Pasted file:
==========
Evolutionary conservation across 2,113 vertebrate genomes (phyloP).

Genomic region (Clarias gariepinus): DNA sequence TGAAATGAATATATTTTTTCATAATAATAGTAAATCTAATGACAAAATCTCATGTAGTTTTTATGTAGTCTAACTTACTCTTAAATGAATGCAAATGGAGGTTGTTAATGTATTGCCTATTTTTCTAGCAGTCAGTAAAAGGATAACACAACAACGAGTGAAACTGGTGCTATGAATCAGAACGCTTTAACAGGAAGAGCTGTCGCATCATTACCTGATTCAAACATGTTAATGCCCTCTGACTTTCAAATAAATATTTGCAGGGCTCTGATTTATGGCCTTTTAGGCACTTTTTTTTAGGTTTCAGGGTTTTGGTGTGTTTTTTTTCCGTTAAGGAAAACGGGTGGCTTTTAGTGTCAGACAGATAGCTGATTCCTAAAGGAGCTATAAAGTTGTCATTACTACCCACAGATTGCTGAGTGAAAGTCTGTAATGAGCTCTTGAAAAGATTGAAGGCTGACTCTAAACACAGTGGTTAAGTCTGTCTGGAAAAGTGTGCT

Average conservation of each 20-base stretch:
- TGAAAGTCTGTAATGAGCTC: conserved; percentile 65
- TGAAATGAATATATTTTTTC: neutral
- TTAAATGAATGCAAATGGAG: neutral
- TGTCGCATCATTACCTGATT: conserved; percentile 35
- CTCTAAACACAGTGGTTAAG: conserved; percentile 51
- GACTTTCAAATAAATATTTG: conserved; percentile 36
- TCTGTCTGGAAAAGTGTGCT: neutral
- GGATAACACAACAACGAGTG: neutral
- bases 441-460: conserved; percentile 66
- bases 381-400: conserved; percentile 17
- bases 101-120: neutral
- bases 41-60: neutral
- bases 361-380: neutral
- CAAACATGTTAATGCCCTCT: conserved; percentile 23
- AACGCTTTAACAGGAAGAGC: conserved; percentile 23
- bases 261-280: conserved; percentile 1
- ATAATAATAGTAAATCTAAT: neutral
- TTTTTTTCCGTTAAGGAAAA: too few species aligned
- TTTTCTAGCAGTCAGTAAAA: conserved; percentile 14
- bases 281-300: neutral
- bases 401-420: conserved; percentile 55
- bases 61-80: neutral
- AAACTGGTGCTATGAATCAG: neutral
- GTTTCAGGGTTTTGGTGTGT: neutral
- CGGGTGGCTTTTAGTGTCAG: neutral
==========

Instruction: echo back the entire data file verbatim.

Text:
Evolutionary conservation across 2,113 vertebrate genomes (phyloP).

Genomic region (Clarias gariepinus): DNA sequence TGAAATGAATATATTTTTTCATAATAATAGTAAATCTAATGACAAAATCTCATGTAGTTTTTATGTAGTCTAACTTACTCTTAAATGAATGCAAATGGAGGTTGTTAATGTATTGCCTATTTTTCTAGCAGTCAGTAAAAGGATAACACAACAACGAGTGAAACTGGTGCTATGAATCAGAACGCTTTAACAGGAAGAGCTGTCGCATCATTACCTGATTCAAACATGTTAATGCCCTCTGACTTTCAAATAAATATTTGCAGGGCTCTGATTTATGGCCTTTTAGGCACTTTTTTTTAGGTTTCAGGGTTTTGGTGTGTTTTTTTTCCGTTAAGGAAAACGGGTGGCTTTTAGTGTCAGACAGATAGCTGATTCCTAAAGGAGCTATAAAGTTGTCATTACTACCCACAGATTGCTGAGTGAAAGTCTGTAATGAGCTCTTGAAAAGATTGAAGGCTGACTCTAAACACAGTGGTTAAGTCTGTCTGGAAAAGTGTGCT

Average conservation of each 20-base stretch:
- TGAAAGTCTGTAATGAGCTC: conserved; percentile 65
- TGAAATGAATATATTTTTTC: neutral
- TTAAATGAATGCAAATGGAG: neutral
- TGTCGCATCATTACCTGATT: conserved; percentile 35
- CTCTAAACACAGTGGTTAAG: conserved; percentile 51
- GACTTTCAAATAAATATTTG: conserved; percentile 36
- TCTGTCTGGAAAAGTGTGCT: neutral
- GGATAACACAACAACGAGTG: neutral
- bases 441-460: conserved; percentile 66
- bases 381-400: conserved; percentile 17
- bases 101-120: neutral
- bases 41-60: neutral
- bases 361-380: neutral
- CAAACATGTTAATGCCCTCT: conserved; percentile 23
- AACGCTTTAACAGGAAGAGC: conserved; percentile 23
- bases 261-280: conserved; percentile 1
- ATAATAATAGTAAATCTAAT: neutral
- TTTTTTTCCGTTAAGGAAAA: too few species aligned
- TTTTCTAGCAGTCAGTAAAA: conserved; percentile 14
- bases 281-300: neutral
- bases 401-420: conserved; percentile 55
- bases 61-80: neutral
- AAACTGGTGCTATGAATCAG: neutral
- GTTTCAGGGTTTTGGTGTGT: neutral
- CGGGTGGCTTTTAGTGTCAG: neutral